Because live-previewing is not yet widely available, such mistakes might remain unnoticed until after the shoot is over when the director gets to review footage in a VR headset. By then it might be too late to re-shoot the footage, turning the problem over to post-production. Certain things can be fixed in post-production, by manipulating the timing of certain events, adding CG elements to grab viewers’ attention and aim them in the right direction, etc. But such fixes shouldn’t to be taken lightly as they are equally affected by the heightened complexity the VR medium introduces. Finally, in the case of an unfixable mistake, you could end up creating an effect knowing that a large chunk of viewers might miss it by looking elsewhere.

Remaining too stationary. I mentioned earlier that VR tends to incorporate long uninterrupted shots, and that camera movements tend to be avoided. This is mainly because early attempts to move cameras in VR caused nausea, and jump-cuts caused disorientation.
With the advancement of VR headsets, growing understanding of the causes of VR-sickness, and understanding of orientation cues, these side-effects can now be avoided without much compromise. This requires a bit of testing and prototyping, but the benefits are great compared to the limitations of a stationary camera and inability to cut. Needless to say, reintroducing cuts can help shrink the length of VFX shots, and moving the camera can further optimize viewing angles and save costs.

Inefficient visual vocabulary. Even experienced directors could find themselves out of their element when working in VR for the first time, and struggle to visualize the project they’re creating. Pre visualization tools are extremely helpful. If they’re not used for any reason, the director’s ability to envision their creation, let alone communicate it outwards, may be hindered.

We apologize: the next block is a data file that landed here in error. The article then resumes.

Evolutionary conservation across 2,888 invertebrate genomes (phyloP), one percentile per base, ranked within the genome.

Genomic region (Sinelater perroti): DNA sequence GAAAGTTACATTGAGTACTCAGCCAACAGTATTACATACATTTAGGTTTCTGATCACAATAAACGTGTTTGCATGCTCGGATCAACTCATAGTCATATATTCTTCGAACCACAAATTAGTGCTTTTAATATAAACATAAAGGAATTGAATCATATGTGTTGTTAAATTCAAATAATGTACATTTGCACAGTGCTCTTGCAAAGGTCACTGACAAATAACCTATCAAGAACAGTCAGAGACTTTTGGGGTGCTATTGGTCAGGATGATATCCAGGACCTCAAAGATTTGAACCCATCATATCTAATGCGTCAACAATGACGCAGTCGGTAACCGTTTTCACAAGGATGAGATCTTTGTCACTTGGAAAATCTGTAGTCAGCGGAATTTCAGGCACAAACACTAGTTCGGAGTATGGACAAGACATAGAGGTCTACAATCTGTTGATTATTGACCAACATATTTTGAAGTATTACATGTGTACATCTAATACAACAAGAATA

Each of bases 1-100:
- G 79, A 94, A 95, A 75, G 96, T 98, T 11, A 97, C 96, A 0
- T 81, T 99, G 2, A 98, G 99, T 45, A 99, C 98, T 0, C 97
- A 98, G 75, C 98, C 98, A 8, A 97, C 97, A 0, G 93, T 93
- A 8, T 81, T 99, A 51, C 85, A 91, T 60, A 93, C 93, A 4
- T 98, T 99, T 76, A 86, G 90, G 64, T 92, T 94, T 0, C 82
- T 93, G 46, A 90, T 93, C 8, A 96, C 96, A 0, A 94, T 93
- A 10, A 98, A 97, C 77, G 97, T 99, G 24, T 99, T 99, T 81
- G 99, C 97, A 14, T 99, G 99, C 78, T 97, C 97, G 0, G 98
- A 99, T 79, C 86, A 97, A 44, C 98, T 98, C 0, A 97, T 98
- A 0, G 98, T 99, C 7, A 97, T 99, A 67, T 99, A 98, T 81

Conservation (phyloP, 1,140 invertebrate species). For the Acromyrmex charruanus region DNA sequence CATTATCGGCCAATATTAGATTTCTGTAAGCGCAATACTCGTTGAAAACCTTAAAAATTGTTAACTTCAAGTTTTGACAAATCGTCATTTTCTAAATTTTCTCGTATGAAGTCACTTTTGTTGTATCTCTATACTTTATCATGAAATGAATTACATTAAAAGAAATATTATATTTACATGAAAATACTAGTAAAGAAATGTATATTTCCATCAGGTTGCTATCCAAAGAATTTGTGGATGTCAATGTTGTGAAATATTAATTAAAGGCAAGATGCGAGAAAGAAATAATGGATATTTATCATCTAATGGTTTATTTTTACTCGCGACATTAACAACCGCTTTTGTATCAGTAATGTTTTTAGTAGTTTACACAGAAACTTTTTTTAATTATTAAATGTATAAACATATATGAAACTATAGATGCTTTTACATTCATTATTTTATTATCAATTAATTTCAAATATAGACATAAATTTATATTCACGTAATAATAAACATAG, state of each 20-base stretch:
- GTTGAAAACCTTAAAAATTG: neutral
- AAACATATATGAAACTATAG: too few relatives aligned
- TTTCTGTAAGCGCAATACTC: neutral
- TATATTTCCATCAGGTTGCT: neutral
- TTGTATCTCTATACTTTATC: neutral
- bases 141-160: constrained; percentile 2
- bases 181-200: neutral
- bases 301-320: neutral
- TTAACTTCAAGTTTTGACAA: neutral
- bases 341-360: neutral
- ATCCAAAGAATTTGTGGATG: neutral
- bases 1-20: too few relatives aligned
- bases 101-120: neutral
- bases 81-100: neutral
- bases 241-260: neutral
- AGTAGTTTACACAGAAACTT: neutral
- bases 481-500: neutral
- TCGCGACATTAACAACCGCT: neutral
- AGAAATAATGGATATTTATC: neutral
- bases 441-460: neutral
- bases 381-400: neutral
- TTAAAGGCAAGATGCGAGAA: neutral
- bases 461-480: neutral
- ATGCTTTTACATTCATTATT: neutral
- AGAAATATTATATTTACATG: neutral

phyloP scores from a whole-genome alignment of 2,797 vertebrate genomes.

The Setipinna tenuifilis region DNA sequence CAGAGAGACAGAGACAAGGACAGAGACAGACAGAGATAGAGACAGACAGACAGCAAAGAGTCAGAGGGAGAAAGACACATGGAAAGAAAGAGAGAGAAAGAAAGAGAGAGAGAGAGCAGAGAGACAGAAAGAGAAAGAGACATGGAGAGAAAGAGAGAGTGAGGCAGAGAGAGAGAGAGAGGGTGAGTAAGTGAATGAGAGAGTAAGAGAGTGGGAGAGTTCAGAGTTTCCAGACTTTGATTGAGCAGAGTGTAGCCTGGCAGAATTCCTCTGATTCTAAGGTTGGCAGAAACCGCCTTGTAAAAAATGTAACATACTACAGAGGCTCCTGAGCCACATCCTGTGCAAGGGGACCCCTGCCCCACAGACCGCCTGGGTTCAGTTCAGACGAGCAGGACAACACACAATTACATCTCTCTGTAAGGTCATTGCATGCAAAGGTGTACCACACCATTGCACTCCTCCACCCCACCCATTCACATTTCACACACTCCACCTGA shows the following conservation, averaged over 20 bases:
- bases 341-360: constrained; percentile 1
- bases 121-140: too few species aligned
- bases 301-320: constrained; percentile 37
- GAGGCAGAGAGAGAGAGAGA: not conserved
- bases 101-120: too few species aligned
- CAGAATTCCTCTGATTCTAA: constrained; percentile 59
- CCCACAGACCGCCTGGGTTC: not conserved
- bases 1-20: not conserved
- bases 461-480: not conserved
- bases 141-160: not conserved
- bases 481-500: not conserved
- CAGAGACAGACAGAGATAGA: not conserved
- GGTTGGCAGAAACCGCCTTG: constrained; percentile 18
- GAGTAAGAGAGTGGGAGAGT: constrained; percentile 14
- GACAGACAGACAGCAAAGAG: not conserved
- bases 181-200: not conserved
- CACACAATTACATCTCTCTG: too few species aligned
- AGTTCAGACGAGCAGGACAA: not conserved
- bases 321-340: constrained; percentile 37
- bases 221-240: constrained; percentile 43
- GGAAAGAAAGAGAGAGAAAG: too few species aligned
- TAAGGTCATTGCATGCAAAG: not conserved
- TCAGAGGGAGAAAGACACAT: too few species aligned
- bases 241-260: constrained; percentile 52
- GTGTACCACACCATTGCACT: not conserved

This could not only disrupt your ability to plan and execute effects efficiently, but force you to backtrack and pre-visualize using final assets, while constrained to footage that’s far from optimal.

Relying on outdated concepts of VFX workflows. Generally speaking, directors who are familiar with VFX workflows are great to work with. In some cases they do your job for you by anticipating and dodging certain VFX traps in the early planning stages of certain scenes. Entering the VR realm alongside such a director can be a great experience of joint discovery. But over-confidence could lead a director to prep and shoot without a VFX supervisor, assuming the same rules that apply to traditional video apply to VR as well. Even if they follow every rule in the rulebook, without having researched and tested various tools and calculated workloads and bottlenecks, they are shooting in the dark. While it’s always best to err on the side of caution when accepting VFX tasks you didn’t on-set supervise, it’s especially true in VR.

Being overly ambitious. For all the reasons mentioned, and especially the ones that I’ll be getting to shortly, creating a VR experience is already an ambitious undertaking that can be surprisingly challenging and mentally taxing. But that’s not going to stop dreamers from dreaming, and you may end up working for a director who believes anything is possible. Therefore it’s important to communicate from the very beginning the compounded complexities involved in creating VFX in VR, and to prepare your collaborators to unexpected limitations that are going to be encountered.

EXPERIENCE WILL BE THRUST UPON YOU

Everyone is fairly new to VR and many of the restrictions and pitfalls are being discovered for the first time. The good news is that lessons are being learned and documented and a growing number of filmmakers are gaining experience. Old perceptions will inevitably be replaced by new ones, and our jobs as filmmakers and VFX creators will become easier as a result.

Beyond conceptual challenges, VR reintroduces a healthy amount of technical challenges as well. Even a fairly simple effect like adding glowing light-rays to an amulet can be quite time-consuming when you’re working in stereoscopic 6K resolution.

Part 2 of this post lists many of the technical challenges facing VFX creators working on VR productions.

Proceed to part two ->